Picking a name for a business or product is one of the first steps for any new venture. However, many companies don’t register their trademarks during the start-up phase, usually waiting until a later time when sufficient cash is available if registered at all. That decision is a bit of a gamble. In reality, businesses should prioritize trademark registration for their brands or company name because the potential consequences of failing to timely register a trademark can be severe. Take a look at the five points below to see why.
Your Trademark rights: First we need to look at what you get if you have a registered trademark for your brand. Registering a trademark gives you the exclusive right to use that mark for your products or services, which includes the right to keep others from using that name for those same products or services. If multiple companies are selling the same products with the same brand names, consumers won’t know what they are really purchasing or from whom they are purchasing. The term used in trademark law for this concept is “likelihood of confusion” or “confusing similarity.” Additionally, it would be unjust for a company to expend resources to build up a brand only to find another company that enters the market with the same type of products and brand name, generating revenue based on your hard work. In that way, it is similar to copyright protection.
However, the right only applies to the types of goods or services that are registered for that name. The name does not apply to all products. If your trademark is for a line of clothing, another company can still use that name for its tractors. Also, a trademark is limited to goods or services being produced now, not ones you are thinking about for the future. We wouldn’t want trademark squatters to hold trademarks n the way that domain name squatters do, trying to sell them to you at exorbitant prices. Yet, we also don’t want to lose a trademark for a product that we are planning on making in the near future. The United States Patent and Trademark Office (USPTO) does allow, for a limited time, the ability to hold a name for future goods or services by filing an “intent-to-use” application. While it is active, others cannot register a trademark for those goods or services, but you also do not have the exclusive right to the trademark. So, you cannot stop someone from using the name. Once you offer that product for sale and prove to the USPTO that your business is genuine, you can receive the trademark and stop others from using it.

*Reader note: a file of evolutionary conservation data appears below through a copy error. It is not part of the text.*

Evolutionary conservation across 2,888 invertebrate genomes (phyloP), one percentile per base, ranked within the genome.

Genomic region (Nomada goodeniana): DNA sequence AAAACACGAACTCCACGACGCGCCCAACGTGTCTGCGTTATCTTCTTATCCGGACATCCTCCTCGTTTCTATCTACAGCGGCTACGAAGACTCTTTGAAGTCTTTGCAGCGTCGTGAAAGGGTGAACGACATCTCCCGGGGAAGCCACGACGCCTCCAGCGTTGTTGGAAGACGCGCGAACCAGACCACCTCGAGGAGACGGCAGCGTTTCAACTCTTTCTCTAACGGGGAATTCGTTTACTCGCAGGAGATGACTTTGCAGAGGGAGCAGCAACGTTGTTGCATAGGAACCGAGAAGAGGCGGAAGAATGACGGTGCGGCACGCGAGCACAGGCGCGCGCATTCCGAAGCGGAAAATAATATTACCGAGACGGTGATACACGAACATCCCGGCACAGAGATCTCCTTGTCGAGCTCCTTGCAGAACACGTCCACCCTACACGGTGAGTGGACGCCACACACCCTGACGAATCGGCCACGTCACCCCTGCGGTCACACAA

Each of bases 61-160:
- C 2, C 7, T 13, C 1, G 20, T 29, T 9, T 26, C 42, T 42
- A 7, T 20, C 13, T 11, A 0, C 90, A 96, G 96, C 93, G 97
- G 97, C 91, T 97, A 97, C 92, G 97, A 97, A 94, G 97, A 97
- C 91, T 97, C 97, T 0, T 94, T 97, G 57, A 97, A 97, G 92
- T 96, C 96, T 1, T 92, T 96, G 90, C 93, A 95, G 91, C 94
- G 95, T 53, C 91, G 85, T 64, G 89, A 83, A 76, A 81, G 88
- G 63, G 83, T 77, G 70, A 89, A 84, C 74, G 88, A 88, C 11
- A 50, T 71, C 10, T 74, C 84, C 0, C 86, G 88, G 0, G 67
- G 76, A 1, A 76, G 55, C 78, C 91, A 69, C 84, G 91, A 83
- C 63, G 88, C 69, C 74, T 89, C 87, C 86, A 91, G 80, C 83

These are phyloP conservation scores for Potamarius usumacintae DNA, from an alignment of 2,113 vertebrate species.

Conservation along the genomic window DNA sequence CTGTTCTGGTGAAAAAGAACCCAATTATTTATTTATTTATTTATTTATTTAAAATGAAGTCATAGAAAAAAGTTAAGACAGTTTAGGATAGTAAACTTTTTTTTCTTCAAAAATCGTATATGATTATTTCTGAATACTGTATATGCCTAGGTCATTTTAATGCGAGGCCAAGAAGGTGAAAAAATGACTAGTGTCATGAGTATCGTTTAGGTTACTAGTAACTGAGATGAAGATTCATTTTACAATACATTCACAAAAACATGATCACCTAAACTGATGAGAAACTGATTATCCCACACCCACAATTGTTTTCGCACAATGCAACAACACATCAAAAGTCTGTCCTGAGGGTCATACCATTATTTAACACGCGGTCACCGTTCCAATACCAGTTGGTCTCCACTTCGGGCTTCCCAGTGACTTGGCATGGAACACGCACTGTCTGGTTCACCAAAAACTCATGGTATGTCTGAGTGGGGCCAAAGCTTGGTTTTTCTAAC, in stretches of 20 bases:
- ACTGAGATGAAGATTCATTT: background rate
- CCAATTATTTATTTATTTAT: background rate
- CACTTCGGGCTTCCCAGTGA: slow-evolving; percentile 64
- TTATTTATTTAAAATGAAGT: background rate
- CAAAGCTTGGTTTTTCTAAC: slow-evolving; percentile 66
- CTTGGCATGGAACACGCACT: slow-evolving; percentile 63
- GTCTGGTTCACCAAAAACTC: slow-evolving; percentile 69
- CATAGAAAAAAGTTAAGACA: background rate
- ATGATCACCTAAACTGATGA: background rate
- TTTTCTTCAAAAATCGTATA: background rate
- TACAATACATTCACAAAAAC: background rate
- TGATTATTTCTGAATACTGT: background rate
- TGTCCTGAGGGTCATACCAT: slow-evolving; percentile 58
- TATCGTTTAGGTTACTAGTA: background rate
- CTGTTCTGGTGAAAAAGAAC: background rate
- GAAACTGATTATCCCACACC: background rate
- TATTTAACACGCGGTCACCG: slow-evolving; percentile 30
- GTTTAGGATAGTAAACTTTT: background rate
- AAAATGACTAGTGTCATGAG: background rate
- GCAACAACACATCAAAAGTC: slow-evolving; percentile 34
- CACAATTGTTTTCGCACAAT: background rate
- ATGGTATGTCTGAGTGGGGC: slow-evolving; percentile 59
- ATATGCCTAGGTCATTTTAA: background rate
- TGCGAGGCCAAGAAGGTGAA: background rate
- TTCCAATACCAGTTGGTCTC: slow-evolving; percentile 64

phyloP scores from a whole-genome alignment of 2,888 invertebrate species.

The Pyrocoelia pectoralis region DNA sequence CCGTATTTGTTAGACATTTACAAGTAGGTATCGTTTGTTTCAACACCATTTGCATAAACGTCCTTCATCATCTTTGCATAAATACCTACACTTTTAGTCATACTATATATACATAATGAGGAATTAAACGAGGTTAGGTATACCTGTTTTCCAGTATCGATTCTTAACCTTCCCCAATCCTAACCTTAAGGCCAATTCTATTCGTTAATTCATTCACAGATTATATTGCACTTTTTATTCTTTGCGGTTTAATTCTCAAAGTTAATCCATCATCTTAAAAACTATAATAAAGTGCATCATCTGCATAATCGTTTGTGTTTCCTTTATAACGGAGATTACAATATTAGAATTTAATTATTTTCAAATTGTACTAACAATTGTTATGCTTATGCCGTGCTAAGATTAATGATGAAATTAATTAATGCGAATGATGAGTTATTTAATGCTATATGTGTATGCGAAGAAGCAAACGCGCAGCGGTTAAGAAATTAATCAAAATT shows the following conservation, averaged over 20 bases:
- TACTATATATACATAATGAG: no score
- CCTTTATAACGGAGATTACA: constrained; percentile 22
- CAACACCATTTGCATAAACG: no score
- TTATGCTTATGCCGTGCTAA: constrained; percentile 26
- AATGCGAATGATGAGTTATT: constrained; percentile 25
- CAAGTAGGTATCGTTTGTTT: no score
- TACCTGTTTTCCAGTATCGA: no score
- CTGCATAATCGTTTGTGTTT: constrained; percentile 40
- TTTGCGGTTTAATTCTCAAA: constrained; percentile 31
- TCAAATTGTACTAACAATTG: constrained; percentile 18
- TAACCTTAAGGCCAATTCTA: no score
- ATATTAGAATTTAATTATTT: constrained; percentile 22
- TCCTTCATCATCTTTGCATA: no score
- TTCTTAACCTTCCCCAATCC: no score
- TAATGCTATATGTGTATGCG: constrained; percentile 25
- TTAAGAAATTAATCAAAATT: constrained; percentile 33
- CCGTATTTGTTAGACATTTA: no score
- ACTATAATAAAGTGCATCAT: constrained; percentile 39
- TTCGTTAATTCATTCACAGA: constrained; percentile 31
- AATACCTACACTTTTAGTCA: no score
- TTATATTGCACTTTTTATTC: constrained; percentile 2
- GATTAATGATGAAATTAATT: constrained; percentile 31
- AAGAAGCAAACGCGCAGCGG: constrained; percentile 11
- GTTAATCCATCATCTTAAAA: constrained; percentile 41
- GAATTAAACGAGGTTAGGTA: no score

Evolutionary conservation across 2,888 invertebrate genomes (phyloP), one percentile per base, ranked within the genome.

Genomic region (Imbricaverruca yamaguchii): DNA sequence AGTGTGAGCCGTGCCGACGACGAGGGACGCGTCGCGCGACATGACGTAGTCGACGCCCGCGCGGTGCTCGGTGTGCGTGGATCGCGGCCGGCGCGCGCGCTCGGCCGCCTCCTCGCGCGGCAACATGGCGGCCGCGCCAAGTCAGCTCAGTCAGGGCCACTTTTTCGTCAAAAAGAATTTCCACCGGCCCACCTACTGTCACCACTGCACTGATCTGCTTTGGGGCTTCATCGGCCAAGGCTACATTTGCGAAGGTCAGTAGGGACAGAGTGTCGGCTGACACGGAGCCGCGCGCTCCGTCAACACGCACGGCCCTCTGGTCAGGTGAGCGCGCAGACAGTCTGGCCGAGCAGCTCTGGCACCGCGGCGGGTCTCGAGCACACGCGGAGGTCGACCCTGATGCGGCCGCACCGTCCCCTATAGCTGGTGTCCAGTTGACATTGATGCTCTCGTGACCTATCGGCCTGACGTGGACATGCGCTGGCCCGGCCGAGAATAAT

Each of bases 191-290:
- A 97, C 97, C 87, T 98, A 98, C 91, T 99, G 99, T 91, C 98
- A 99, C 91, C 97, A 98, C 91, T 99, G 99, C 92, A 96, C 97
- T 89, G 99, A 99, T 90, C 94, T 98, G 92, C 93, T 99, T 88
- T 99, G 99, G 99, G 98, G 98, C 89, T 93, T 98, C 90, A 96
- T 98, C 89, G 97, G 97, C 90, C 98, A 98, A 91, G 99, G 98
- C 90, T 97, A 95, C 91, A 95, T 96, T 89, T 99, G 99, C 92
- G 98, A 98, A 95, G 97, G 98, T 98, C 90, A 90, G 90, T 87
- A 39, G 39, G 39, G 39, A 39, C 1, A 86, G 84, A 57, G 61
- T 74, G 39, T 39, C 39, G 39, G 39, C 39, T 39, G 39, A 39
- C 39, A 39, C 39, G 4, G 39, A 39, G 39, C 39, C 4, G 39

Trademarks protect more than just the products you make or the service you perform. The USPTO manual of goods and services encompasses thousands of items, which all fall into only 45 Classes; 34 for goods and 11 for services. Registration fees are per class, not per goods or service. While you or your company may only produce a few goods, the security trademarks afford can encompass far more. Remember the idea behind the likelihood of confusion by consumers? Well, confusion doesn’t happen just with the products you make, but also with the kinds of products made. This concept is best illustrated by an example: Imagine your business, Arterrific, has a registered trademark for art products like gouache, watercolors, and brushes (that are all in Class 16 – Paper goods and printed matter). Assume another company starts selling a line of easels. You do not sell those products, and your trademark list of goods does not mention them. Still, customers might be confused that your business makes those easels because easels are a logical business extension. Many of those sales are made, not only by people thinking it is your product but due to the reputation that you spent years building. Let’s take this idea a step further; say those easels were horribly made, sparking a series of consumer complaints. That may have an effect on your company’s reputation. So even though you do not make easels, you can still stop the other company from using your trademark on their easels.